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Friendly-HI comments on Truly Part Of You - Less Wrong

59 Post author: Eliezer_Yudkowsky 21 November 2007 02:18AM

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Comment author: Friendly-HI 25 May 2011 05:26:15PM *  3 points [-]

I feel really stupid after reading this, so thanks a lot for shedding light onto the vast canvas of my ignorance.

I have almost no idea which of the spinning gears in my head I could regrow on my own. I'm close to being mathematically illiterate, due to bad teaching and a what appears to be a personal aversion or slight inability - so I may have come up with the bucket plus pebble method and perhaps with addition, substraction, division and possibly multiplication - but other than that I'd be lost. I'd probably never conceive of the idea of a tidy decimal system, or that it may be helpful to keep track of the number zero.

Non-mathematical concepts on the other hand may be easier to regrow in some instances. Atheism for example seems easy to regrow if you merely have decent people-intuition, a certain willingness to go against the grain (or at least think against the grain), plus a deeply rooted aversion against hypocricy. Once you notice how full of s*it people are (and notice that you yourself seem to share their tendencies) it's a fairly small leap of (non)faith, which would explain why so many people seem to arrive at atheism all due to their own observations and reasoning.

I think I could also regrow the concept of evolution if I spent enough time around different animals to notice their similarities and if I was familiar with animal breeding - but it may realistically take at least a decade of being genuinely puzzled about their origin and relation to one another (without giving in to the temptation of employing a curiosity stopper needless to say). Also, having a rough concept of how incredibly old the earth is and that even landscapes and mountains shift their shape over time would have helped immensely.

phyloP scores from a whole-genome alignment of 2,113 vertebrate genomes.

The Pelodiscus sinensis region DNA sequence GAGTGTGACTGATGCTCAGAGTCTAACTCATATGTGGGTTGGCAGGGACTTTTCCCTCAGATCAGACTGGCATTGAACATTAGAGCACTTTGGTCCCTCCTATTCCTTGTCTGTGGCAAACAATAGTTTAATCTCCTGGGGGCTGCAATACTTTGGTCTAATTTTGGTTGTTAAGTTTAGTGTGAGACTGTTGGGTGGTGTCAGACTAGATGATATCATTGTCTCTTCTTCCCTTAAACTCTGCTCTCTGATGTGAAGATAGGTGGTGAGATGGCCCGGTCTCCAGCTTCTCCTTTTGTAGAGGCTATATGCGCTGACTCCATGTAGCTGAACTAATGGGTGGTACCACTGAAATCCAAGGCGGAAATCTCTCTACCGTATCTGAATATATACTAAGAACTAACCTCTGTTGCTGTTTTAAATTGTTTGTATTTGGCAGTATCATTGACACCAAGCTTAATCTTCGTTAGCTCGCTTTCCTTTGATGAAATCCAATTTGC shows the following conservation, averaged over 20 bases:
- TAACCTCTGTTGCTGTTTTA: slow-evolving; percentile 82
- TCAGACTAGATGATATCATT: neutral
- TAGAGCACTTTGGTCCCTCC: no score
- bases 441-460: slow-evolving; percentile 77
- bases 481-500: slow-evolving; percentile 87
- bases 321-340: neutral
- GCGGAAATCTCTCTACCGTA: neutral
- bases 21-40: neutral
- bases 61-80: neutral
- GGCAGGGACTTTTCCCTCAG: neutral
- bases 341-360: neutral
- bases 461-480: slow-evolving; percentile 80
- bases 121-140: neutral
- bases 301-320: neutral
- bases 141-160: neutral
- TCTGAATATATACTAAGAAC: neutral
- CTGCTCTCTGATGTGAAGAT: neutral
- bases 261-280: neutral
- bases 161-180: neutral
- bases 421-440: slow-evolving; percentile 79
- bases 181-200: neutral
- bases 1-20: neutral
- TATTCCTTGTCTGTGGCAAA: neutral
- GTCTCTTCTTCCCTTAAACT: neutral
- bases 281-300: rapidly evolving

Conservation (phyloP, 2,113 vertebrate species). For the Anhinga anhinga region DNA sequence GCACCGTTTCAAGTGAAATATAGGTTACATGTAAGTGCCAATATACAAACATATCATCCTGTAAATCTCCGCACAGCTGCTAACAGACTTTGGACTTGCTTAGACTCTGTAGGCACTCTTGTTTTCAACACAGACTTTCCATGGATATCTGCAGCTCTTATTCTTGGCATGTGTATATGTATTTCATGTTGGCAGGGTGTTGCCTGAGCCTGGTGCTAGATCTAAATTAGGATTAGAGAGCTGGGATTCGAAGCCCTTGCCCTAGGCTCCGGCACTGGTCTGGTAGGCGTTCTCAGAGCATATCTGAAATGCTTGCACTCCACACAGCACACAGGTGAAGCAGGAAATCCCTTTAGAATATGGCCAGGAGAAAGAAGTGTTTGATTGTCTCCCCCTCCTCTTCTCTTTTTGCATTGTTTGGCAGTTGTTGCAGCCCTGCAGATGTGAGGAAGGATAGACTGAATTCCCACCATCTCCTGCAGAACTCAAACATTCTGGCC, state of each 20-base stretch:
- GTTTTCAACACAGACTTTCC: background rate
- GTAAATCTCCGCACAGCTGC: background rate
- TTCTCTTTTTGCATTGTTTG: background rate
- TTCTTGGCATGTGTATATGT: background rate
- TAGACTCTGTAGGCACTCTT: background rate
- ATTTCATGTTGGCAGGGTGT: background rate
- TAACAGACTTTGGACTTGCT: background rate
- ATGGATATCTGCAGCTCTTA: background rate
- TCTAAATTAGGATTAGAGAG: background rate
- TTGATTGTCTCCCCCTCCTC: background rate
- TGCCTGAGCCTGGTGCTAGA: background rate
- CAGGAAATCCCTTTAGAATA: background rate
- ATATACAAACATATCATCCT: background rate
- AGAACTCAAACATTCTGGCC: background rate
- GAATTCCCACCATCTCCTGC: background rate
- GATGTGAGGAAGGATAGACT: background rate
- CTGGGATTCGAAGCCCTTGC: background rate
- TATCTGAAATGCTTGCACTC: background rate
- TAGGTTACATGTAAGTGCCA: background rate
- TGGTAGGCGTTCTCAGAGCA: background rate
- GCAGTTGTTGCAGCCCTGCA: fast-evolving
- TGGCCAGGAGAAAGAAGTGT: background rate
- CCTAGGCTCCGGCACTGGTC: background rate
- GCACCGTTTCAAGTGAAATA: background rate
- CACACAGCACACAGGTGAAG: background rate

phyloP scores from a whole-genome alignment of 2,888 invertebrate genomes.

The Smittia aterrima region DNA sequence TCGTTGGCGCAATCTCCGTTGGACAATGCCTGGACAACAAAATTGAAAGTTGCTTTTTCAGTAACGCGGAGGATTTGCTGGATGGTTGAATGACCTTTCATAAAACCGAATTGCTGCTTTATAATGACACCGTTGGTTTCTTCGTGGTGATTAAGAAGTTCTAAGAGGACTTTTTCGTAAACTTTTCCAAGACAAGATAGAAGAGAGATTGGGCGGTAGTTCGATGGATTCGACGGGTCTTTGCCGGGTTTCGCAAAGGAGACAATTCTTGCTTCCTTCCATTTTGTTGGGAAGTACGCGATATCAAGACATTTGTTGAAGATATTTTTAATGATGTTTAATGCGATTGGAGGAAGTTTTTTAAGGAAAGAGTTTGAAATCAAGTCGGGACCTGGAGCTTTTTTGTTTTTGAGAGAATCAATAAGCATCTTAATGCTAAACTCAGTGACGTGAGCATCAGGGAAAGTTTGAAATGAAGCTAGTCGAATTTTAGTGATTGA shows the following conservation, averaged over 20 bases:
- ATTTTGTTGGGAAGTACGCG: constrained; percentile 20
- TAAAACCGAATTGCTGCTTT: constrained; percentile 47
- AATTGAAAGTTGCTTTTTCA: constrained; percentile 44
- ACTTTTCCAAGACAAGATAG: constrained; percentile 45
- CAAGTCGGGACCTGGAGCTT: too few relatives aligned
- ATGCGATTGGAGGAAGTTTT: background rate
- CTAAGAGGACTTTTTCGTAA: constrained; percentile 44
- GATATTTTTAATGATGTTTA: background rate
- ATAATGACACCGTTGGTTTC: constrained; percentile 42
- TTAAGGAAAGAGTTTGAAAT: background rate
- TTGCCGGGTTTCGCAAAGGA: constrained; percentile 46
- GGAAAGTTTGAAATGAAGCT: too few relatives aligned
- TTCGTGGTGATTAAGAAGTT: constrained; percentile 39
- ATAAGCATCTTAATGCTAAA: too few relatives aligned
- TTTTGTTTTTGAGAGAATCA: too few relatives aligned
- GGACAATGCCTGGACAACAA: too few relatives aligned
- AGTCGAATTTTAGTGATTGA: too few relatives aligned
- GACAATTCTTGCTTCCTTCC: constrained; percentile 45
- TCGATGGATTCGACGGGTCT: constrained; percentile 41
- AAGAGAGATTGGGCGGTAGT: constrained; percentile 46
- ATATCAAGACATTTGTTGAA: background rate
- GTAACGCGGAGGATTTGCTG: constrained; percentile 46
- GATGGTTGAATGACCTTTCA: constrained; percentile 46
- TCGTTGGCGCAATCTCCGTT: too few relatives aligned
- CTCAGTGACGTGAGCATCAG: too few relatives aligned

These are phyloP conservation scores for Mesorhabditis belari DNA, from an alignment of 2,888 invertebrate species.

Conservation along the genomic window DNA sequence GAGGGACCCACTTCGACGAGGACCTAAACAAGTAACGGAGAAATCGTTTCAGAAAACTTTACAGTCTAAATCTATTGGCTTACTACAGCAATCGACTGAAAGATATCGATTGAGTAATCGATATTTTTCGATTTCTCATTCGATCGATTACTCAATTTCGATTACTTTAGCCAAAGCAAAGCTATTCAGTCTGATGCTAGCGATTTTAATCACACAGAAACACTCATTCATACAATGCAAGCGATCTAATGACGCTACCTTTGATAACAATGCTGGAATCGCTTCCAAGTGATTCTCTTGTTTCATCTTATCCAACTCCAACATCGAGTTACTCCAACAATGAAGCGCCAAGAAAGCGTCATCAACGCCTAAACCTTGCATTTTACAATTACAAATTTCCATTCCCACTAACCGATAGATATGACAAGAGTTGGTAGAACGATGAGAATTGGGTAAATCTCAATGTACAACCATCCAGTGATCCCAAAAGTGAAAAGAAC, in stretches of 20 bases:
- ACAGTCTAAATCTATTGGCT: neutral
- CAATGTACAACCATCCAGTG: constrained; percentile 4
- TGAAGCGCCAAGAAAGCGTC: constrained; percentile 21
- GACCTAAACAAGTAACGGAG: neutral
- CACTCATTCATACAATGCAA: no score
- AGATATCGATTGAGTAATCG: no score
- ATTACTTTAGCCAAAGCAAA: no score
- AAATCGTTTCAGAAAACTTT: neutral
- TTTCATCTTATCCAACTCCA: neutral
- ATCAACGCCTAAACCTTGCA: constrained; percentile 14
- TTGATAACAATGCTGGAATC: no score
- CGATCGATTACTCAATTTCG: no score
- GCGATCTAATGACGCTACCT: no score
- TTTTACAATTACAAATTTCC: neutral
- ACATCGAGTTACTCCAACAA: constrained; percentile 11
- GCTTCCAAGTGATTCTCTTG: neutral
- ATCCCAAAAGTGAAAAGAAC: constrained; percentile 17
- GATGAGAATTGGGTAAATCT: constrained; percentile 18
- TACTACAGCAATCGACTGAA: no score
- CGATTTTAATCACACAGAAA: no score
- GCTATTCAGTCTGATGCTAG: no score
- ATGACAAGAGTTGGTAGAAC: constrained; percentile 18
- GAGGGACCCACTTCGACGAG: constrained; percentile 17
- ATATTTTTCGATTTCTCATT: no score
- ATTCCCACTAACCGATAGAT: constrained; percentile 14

It feels so hard to understand why it took almost 10000 years for two human brains to make a spark and come up with the concept of evolution. How did smart and curious people who tended to animals for a living and who knew about the intricacies of artificial breeding not see the slightly unintuitive but nontheless simple implications of what they were doing there?

Was it seriously just the fault of the all-purpose curiosity stopper superstition, or was it some other deeply ingrained human bias? It's unbelievable how long no one realized what life actually is all about. And then all of a sudden two people caught the right spark at the same point in history independently of each other. So apparently biologists needed to be impacted by many vital ideas (geological time, economics) to come up with something, that a really sharp and observant person could have realistically figured out 10000 years earlier.

And who knows, maybe some people thought of it much earlier and left no trace due to illiteracy or fear of losing their social status or even their life. Come to think of it, most people in most places during most of the past would have gotten their brilliant head on a stick if they actually voiced the unthinkable truth and dared to deflate the everneedy morbidly obese ego of homo sapiens sapiens.

Comment author: matthew-m 07 October 2011 06:10:13PM 3 points [-]

It feels so hard to understand why it took almost 10000 years for two human brains to make a spark and come up with the concept of evolution. How did smart and curious people who tended to animals for a living and who knew about the intricacies of artificial breeding not see the slightly unintuitive but nontheless simple implications of what they were doing there?

Just because you aren't aware of it, doesn't mean it didn't happen : )